The Child Policy Research Certificate offers Duke undergraduates a chance to explore child and family policy issues through interdisciplinary study, while conducting original research on real-world policy issues.
The program focuses on how research translates into practical solutions for children. Working closely with faculty members, Certificate students gain skills they need to conduct effective policy-oriented research.
The certificate requires the completion of six courses: three core courses, a methodology course and two electives from departments such as psychology and neuroscience, public policy, sociology, economics and education. The online Certificate application is available here.
Putting the Child Policy Research Certificate to Work
This blog, co-authored by former CPR Certificate student Ali Cox, discusses how school environments—lunchrooms, in this case—support students’ social and emotional well-being. Cox graduated from Duke University in 2015 with a Bachelor of Arts degree in political science and a certificate in child policy research. She currently works for Child Trends, where she researches school climate and discipline, access to quality care for young children, and student health and wellness.
“I definitely would not have ended up at Child Trends if it weren’t for the courses offered to me through the certificate program,” Ali Cox
“As anti-immigrant sentiments grow more vocal, I worry about the shame other Latina/Latino children will feel about their identity and language,” writes Jenn Acosta in this commentary, published in the Orlando Sentinel. Acosta is a Child Policy Research certificate student who graduated magna cum laude with a degree in psychology and global cultural studies in May 2017. “Not only is this a problem because it pushes children away from seeing and understanding the world in alternate ways, but also because it prevents children from becoming better thinkers. Research on bilingualism, for example, has connected it to a host of social and cognitive benefits.” Acosta was a 2016-17 Jacqueline A. Morris fellow at the Center.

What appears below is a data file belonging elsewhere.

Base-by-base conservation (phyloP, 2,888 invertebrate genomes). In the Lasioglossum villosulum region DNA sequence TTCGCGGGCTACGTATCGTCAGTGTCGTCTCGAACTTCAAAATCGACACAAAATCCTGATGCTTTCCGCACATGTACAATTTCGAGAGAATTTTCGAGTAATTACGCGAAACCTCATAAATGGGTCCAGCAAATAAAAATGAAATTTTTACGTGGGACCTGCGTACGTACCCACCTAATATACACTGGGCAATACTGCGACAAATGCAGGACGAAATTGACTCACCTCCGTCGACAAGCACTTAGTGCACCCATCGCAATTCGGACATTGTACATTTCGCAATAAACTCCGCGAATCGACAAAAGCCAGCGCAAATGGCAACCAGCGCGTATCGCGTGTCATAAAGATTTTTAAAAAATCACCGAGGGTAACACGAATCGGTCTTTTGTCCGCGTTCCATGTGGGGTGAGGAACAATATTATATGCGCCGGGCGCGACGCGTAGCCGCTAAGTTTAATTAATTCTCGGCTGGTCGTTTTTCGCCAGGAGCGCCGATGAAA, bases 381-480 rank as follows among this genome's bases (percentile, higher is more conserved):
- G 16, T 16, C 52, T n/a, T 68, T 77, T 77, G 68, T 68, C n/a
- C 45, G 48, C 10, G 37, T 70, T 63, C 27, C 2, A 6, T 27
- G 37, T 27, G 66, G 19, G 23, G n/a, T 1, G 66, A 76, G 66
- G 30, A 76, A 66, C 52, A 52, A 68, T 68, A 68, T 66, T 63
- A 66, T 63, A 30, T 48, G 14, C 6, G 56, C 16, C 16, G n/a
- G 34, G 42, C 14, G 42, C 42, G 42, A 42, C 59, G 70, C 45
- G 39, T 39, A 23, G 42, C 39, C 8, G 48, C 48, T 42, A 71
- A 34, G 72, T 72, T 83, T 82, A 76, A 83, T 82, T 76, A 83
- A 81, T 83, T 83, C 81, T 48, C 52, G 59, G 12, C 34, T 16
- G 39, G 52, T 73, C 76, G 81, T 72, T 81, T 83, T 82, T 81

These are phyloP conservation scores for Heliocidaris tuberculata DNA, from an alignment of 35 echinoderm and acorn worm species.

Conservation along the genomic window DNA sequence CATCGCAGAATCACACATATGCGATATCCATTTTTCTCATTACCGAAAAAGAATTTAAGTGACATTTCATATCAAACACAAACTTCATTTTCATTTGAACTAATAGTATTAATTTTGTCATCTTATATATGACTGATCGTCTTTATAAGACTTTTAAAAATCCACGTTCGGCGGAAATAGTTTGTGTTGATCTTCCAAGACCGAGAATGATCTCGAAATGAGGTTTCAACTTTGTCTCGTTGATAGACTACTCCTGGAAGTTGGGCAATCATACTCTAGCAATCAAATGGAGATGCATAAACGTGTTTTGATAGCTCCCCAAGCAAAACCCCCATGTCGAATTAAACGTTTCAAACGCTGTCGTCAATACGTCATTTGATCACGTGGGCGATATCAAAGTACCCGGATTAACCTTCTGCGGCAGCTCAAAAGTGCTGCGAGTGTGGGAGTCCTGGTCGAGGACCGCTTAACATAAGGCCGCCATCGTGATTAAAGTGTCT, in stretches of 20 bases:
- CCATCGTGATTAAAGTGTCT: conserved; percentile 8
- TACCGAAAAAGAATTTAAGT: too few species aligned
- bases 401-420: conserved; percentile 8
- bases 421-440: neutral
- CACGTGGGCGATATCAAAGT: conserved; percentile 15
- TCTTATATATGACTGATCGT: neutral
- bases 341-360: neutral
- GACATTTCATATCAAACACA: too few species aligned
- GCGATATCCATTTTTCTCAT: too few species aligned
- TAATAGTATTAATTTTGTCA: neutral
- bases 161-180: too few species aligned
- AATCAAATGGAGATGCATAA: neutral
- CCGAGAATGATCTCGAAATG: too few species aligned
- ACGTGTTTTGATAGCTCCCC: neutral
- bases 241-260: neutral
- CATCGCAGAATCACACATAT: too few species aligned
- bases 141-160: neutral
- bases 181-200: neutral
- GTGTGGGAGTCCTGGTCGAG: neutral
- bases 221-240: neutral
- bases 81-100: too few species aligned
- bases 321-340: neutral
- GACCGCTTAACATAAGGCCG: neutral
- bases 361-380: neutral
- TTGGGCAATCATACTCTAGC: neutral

In addition to receiving her Duke undergraduate degree in public policy in May of 2015, Hanna Elmore was awarded a Child Policy Research Certificate for her work developing a dual-language preschool program for children in the East Durham Children’s Initiative. More undergraduates will have similar enriching experiences thanks to donations Hanna and her mother, Mary Jane Elmore, made to the Center.
Their contributions will establish the Mary Jane and Hanna Elmore Child and Family Policy Center Endowment Fund and the Child and Family Policy Center Undergraduate Research Fellowship program. The fellowship program will allow undergraduate students to team with faculty members to submit proposals for projects addressing important questions in contemporary public policy affecting children and families. The research topics might range, for example, from how the food stamp program affects children’s academic performance to identifying best practices in pre-kindergarten.
“The Center for Child and Family Policy allowed me to focus my studies around the policy issues I cared about most with some of the most engaging, thoughtful professors on campus,” Hanna Elmore said. “Outside the classroom, the School Research Partnership gave me insight into how to best interact with a local policy partner and experience how I can best make a policy difference in the real world, in real time.”
“The Elmores’ generous gifts will enhance the Center’s ability to provide students with opportunities to engage in hands-on research that builds their skills and produces work that benefits children and families,” said Leslie Babinski, director of undergraduate studies for the Center for Child and Family Policy.